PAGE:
Before "multicultural" became a political buzzword, Maureen Burke (pictured with one of her classes in the 1980s) had embraced it in her classroom.
From the start of her career in the 1950s, the infants teacher delighted in celebrating Eid, Diwali and Chanukah, and learning about her pupils' languages and cultures.
Maureen Mayock was born in Sheffield in 1934. From childhood, she was notably free spirited: every day, she commuted an hour by bus to her grammar school in Rotherham, an unusual journey for a working-class teenage girl.
But her parents were adamant that her academic potential should be realised. It was an attitude their daughter later adopted: she saw it as her duty to help pupils identify and fulfil their potential, wherever it lay.
Determined to work with others, she enrolled at Notre Dame teacher training college in Liverpool. Again, it was unusual for young women to live and train away from home. But Burke was irresistibly drawn to the adventure of a new city.
The teacher she later became owed much to her experience at this college. Trainees were taught to focus on child development, rather than solely on results. And they learnt that the status quo was there to be challenged rather than accepted passively.
This fitted her outlook perfectly. She began her career in a local secondary, but soon realised that she preferred teaching younger children. She delighted in working with nursery and reception pupils, watching them acquire new skills and grow in confidence.
Roman Catholic herself, she took her first job in a Sheffield Catholic school. But the comfortably familiar was not for her. Instead, she sought out less conventional classrooms, working with children from a diverse range of backgrounds and cultures.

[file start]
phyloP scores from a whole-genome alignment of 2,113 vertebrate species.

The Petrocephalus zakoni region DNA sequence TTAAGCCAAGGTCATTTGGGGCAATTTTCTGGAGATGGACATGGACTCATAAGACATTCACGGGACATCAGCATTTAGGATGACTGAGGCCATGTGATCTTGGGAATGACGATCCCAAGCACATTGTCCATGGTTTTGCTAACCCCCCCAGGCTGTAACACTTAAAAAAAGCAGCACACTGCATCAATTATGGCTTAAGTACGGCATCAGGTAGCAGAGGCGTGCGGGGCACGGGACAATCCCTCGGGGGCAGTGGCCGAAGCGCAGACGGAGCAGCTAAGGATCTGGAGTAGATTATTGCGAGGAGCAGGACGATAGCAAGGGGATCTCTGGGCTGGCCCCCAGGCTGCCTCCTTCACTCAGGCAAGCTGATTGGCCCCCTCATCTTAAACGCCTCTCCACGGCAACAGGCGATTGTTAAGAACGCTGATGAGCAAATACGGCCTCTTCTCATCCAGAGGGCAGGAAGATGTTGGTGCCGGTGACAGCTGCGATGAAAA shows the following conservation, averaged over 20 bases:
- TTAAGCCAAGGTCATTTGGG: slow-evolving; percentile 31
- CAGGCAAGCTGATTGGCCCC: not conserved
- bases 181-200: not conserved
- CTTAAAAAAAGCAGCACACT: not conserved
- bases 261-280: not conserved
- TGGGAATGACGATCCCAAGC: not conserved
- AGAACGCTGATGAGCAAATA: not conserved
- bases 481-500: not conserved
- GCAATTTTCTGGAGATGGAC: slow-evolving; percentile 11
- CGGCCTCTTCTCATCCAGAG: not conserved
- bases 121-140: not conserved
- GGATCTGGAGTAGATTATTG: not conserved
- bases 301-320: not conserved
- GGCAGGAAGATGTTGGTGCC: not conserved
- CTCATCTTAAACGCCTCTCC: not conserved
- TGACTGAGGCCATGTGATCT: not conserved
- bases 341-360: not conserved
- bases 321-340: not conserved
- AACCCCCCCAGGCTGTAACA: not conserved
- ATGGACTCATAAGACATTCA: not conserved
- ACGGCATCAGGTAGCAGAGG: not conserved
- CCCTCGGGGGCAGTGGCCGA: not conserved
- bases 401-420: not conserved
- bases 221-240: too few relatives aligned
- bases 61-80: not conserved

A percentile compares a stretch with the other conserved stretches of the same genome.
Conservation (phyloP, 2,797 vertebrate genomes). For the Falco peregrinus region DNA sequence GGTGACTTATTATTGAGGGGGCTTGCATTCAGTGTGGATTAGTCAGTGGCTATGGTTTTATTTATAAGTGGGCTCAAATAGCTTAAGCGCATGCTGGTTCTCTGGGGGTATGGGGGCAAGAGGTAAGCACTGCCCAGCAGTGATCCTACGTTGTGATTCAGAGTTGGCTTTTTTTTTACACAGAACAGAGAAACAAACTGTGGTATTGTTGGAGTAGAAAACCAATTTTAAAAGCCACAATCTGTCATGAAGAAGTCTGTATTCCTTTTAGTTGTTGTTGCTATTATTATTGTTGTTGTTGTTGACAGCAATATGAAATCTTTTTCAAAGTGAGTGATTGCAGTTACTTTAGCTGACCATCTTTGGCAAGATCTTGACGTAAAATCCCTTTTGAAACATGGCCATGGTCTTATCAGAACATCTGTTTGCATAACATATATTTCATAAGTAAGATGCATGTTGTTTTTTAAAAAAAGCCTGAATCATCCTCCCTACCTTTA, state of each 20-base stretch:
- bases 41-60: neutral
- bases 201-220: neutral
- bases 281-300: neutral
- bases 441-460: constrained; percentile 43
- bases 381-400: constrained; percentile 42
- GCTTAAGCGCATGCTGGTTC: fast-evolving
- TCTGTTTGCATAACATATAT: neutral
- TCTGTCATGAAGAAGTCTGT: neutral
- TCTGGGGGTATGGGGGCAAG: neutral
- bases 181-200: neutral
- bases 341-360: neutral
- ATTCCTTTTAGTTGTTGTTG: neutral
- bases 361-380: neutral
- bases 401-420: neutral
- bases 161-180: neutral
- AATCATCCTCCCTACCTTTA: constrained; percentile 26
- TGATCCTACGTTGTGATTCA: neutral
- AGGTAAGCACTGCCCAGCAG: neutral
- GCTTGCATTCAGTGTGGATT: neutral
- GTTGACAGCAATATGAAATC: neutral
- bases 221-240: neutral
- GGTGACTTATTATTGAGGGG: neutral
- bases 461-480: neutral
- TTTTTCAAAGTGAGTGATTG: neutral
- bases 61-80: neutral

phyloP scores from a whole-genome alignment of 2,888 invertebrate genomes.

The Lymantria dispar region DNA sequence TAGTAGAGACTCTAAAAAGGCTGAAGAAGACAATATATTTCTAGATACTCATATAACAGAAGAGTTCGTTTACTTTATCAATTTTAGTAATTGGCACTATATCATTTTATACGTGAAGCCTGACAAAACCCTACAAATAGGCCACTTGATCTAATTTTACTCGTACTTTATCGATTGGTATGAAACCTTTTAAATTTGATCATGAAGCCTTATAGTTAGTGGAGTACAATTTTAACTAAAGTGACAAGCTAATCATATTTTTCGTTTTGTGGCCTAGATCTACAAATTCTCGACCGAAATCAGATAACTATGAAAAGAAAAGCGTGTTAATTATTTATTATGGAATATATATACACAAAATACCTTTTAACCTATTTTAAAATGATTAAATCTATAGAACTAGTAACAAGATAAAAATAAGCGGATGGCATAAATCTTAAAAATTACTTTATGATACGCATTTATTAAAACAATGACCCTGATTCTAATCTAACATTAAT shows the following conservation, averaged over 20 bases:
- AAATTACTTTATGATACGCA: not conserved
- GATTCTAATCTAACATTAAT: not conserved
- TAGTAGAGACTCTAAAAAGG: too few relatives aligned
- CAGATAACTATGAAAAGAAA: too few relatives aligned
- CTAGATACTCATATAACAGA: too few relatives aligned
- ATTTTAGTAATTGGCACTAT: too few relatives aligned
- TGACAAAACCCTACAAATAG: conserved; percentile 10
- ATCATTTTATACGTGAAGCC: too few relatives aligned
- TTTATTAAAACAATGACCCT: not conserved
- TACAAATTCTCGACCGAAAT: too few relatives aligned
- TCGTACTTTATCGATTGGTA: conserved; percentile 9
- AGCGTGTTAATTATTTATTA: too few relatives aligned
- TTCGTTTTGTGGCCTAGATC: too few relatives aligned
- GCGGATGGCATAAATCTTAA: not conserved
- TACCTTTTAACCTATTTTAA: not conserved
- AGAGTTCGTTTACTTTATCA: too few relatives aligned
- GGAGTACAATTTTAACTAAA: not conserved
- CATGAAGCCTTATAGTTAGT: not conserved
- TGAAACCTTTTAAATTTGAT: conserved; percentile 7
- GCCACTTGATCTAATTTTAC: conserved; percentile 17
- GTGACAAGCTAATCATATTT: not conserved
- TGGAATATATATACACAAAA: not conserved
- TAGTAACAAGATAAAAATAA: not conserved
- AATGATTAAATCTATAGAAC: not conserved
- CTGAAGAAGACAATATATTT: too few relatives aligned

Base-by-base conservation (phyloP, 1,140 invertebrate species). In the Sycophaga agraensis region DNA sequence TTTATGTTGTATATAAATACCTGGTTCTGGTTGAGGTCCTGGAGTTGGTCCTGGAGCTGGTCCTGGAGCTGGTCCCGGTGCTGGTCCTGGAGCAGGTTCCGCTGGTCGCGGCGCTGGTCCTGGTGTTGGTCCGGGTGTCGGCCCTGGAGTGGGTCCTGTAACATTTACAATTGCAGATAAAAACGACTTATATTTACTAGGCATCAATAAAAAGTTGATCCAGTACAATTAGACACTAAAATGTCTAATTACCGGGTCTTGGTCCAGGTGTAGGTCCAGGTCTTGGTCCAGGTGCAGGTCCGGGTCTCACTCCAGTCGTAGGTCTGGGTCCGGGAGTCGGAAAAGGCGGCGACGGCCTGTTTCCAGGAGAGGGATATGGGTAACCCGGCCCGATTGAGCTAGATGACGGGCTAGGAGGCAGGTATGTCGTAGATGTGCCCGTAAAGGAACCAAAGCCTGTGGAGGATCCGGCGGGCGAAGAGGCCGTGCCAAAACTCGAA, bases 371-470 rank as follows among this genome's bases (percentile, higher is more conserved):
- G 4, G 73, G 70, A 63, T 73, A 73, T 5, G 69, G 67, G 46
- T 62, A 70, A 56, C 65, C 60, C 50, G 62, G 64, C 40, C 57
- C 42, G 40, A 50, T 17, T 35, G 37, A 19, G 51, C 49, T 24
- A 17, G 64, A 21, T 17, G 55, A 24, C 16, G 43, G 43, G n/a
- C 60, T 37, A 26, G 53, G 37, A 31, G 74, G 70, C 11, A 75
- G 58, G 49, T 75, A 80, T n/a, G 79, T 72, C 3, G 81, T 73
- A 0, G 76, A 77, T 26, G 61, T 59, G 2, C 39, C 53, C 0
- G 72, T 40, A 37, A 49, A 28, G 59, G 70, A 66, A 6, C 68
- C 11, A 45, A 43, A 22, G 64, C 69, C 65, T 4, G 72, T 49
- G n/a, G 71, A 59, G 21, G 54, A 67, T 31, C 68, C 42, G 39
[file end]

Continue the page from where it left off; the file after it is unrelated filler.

She chose to teach in disadvantaged areas, where there were a range of immigrant pupils, from Pakistan, but also from Kenya, Uganda and Hong Kong. She loved helping these children to adjust to life in Britain - everything from teaching them English to explaining how to use a pair of scissors.
But she also derived huge satisfaction from exploring their various cultures. All religious festivals were celebrated in her class. An ersatz qibla in the corner of the room marked the direction of Mecca, and she and her pupils regularly went on visits to the local mosque.
This willingness to explore cultures reflected her adventurousness. In the 1960s, when air travel was relatively unusual, she travelled to Italy and Spain in a turbo-prop plane. School holidays were spent exploring the Irish countryside on a Vespa scooter.
After retiring in 1994, she continued to travel. Always a devout Catholic, she particularly relished the chance to visit Bethlehem and Jerusalem. But she was just as pleased when she was invited to a Sheffield synagogue to discuss her Israel trip: she was still talking about the welcome she received there right up to her death.
She had met her husband, maths teacher Ronald Burke, at a teachers' social in 1962. They were married a year later, and their only child, Frances, was born in 1964.
The marriage eventually broke down, but this was not something Burke ever really spoke about; she was intensely private. When she developed the lymphoma that would ultimately kill her, she told no one. She was the consummate teacher, and her first instinct was always to protect other people: she did not want to inconvenience or frighten anyone with the news.
But she hated the fact that illness forced her to give up the supply teaching work with which she had filled her retirement.
Perversely, she flourished in the hospice where she spent her final weeks. The atmosphere was notably school-like, with a culture of mutual support, and she could be a teacher once more. She died looking younger than she had in years.
Maureen Burke died on April 26 at the age of 74. She is survived by her daughter, Frances.